John Dee Bright College

History and Character

The John Dee Bright College honors the legacy of Drake alumnus Johnny Bright, who graduated in 1952 with a bachelor’s degree in education. After a successful career with the Canadian Football League, Bright became a beloved principal, teacher, and coach in Edmonton, Canada, where an elementary school now bears his name as testament to his impact as an educator there.

An all-around athlete who set 20 Drake records in football, basketball, and track, Bright is perhaps most famous for his prowess as a football halfback and quarterback. He was a clear favorite to win the 1952 Heisman Trophy when, in October, 1951, in what would become known as the “Johnny Bright Incident,” he suffered a broken jaw from a vicious, racially motivated attack after a play at Oklahoma A&M (now Oklahoma State University). Bright, undaunted continued to practice and play—his jaws wired shut for weeks after the incident—and completed his degree, even though the injury ultimately would result in his finishing fifth in Heisman balloting in 1951.

Johnny’s legacy of grit, resilience, and determination as an athlete lives on at Drake: In 2006, Drake named the Stadium’s football gridiron “Johnny Bright Field.” With the establishment of Bright College, which welcomed its first cohort in Fall 2021, the University honors Bright’s complete legacy by celebrating his dedication to teaching and learning.

Planning for Bright College began in April, 2019, with the development of the innovative, high-impact, integrated, interdisciplinary curriculum that would become the cornerstone of the Bright College learning environment. Swift approval by Drake’s Board of Trustees and the Higher Learning Commission, Drake’s accrediting organization, in Spring, 2020, launched a year of implementation planning and student and faculty recruitment. Bright College was publicly announced on September 1, 2020, in a ceremony that featured Dwana Bradley, another Drake school of education alumna and then-president of the Des Moines school board, and Wayne Ford, who graduated Drake in 1975 and went on to a successful career in politics and public service in Iowa. During the next eleven months, despite a global pandemic, the University marshalled the financial and human resources necessary to develop its programs and support services.

In these early years, Bright College has been led by its founding dean and a group of ten faculty members broadly representing the colleges, schools, and academic divisions of the University. Drake Faculty are invited to teach seminars and courses in Bright College based on their excellence as educators and their commitment to effective, innovative, student-centered and collaborative learning. The intensely collaborative, innovative, and forward-thinking dispositions Bright himself embodied on and off the field live on in the commitment to access, inclusion, and excellence demonstrated daily by the faculty, staff, and students of The John Dee Bright College and the many Drake alumni, donors, and community partners who have helped to bring it to life.



The John Dee Bright College at Drake University offers access to high-quality post-secondary education to those otherwise underserved by, or underrepresented in American higher education. Our students take an active, collaborative approach to learning as part of a community distinguished by interdisciplinarity, high-impact practices, and engagement in the world beyond college. They develop both foundational disciplinary knowledge and universally transferrable skills that will help them achieve their personal and professional aspirations.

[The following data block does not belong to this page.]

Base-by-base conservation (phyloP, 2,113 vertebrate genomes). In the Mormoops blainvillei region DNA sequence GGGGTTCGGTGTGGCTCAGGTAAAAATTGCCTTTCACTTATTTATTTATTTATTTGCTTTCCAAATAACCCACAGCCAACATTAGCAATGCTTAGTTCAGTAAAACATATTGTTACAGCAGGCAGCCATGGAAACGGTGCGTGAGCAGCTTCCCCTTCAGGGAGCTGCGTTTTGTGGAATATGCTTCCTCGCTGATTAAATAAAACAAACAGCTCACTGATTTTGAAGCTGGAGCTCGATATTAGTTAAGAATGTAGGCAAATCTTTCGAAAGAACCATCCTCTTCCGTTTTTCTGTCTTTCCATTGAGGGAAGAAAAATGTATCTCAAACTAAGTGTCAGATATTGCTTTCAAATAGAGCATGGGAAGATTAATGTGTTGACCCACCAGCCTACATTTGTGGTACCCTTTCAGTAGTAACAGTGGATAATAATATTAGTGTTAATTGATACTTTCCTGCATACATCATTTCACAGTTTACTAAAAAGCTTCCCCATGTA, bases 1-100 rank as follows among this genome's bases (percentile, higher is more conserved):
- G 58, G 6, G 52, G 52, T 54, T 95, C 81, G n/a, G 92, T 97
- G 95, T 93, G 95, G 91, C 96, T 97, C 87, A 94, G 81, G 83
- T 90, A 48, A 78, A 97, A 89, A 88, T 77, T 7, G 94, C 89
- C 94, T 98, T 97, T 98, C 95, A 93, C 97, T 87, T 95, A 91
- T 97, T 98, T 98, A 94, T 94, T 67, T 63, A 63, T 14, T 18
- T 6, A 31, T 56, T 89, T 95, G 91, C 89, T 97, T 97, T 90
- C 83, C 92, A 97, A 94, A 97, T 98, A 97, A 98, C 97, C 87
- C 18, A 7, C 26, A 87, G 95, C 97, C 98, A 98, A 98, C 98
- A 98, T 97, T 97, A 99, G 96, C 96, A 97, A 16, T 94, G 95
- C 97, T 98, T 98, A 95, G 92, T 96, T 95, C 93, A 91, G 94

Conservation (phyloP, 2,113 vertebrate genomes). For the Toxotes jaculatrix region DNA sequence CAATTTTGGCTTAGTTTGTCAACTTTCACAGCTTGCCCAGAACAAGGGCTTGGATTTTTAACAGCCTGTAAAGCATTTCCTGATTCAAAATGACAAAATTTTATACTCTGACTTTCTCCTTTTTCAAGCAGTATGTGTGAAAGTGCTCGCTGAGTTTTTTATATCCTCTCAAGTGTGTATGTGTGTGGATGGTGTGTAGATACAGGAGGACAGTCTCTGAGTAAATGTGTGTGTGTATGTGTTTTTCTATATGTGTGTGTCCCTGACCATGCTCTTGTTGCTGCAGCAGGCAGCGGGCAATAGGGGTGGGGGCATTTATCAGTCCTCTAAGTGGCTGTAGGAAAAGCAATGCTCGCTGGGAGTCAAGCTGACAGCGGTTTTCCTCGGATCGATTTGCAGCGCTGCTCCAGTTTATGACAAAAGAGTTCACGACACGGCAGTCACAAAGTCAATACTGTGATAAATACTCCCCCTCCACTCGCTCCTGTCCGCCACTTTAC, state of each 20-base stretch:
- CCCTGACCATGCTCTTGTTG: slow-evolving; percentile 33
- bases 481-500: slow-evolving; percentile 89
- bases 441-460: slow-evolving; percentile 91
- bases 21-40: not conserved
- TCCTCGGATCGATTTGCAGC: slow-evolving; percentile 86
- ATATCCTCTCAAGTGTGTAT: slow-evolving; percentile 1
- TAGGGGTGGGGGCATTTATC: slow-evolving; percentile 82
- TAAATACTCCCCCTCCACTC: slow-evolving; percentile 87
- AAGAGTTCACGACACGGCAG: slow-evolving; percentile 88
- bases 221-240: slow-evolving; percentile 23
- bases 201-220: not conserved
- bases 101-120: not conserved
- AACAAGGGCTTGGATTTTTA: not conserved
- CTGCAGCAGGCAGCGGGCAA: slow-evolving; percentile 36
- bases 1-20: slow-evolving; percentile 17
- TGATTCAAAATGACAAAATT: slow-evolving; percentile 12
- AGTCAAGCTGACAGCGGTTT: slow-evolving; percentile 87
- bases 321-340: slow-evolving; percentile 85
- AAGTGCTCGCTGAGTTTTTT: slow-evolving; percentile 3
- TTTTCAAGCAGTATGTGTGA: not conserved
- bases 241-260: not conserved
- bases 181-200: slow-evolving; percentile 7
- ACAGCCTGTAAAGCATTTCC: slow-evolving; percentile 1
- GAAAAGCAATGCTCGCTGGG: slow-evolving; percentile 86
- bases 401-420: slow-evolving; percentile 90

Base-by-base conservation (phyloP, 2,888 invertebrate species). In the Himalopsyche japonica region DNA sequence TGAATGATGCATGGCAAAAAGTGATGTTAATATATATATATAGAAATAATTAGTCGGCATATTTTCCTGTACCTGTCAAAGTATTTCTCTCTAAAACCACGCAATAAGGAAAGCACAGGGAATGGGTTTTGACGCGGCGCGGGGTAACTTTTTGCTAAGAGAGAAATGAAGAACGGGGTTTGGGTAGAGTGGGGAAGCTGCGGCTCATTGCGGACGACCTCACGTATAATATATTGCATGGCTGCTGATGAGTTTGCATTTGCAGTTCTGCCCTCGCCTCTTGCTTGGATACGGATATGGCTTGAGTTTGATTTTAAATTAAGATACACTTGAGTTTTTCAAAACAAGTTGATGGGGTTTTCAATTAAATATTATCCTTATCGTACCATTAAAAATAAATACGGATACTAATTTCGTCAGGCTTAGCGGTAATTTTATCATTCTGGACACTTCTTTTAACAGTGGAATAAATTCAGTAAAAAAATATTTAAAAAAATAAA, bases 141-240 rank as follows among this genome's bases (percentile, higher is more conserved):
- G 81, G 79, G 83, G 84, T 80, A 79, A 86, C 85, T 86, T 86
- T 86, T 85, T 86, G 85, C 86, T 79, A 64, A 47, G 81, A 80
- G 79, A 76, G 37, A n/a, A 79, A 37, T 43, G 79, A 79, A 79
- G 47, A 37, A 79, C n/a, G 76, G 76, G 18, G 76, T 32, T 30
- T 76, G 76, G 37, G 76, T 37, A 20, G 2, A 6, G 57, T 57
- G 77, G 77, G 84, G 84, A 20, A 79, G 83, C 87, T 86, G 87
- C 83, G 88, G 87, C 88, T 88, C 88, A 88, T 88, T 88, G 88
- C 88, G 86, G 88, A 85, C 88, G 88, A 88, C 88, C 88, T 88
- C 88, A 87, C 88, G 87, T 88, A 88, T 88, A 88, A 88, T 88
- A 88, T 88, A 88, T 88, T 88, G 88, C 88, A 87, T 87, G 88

Bright College is founded on the view that we learn best by doing. We prize collaborative, hands-on, engaged, problem- and challenge-based practices that connect coursework to live, relevant issues, problems, issues, questions, and topics in learners’ lives and the world beyond campus.

This approach to learning works best when it takes place in a learning community, where each participant is motivated to advance the success of each individual in the group and of the group as a whole. The cohort model, in which students progress through the program together as part of a community of learners, puts collaboration and teamwork at the center of the learning environment, helping students develop skills that will sustain their professional success, personal aspirations, and lifelong learning.

We recognize that such an approach requires a high level of academic and non-academic support to ensure students develop the non-cognitive attributes necessary to engage in active learning and to connect their learning to their lives outside of college.

Finally, the Bright College approach derives from the observation that real life is interdisciplinary and that the responsibilities and challenges of professional success and personal fulfillment require an integrated mindset that allows individuals to see the world from numerous different perspectives at once.

Thus, our approach integrates interdisciplinarity; active learning; collaborative community-building; and wrap-around student support to provide a unique, immersive learning environment that allows students to develop an array of disciplinary, digital, and non-cognitive competencies.

The Drake University College of Arts and Sciences is comprised of the divisions of Humanities, Natural Sciences, Social Sciences, and Fine Arts.

Areas of Study

Academic Regulations

Graduation Requirements


The information in this catalog does not constitute a contract between the university and the student. The university reserves the right to make changes in curricula, admission policies and processes, tuition and financial aid, academic standards and guidelines, student services and any other regulations or policies set forth in this catalog without giving prior notice.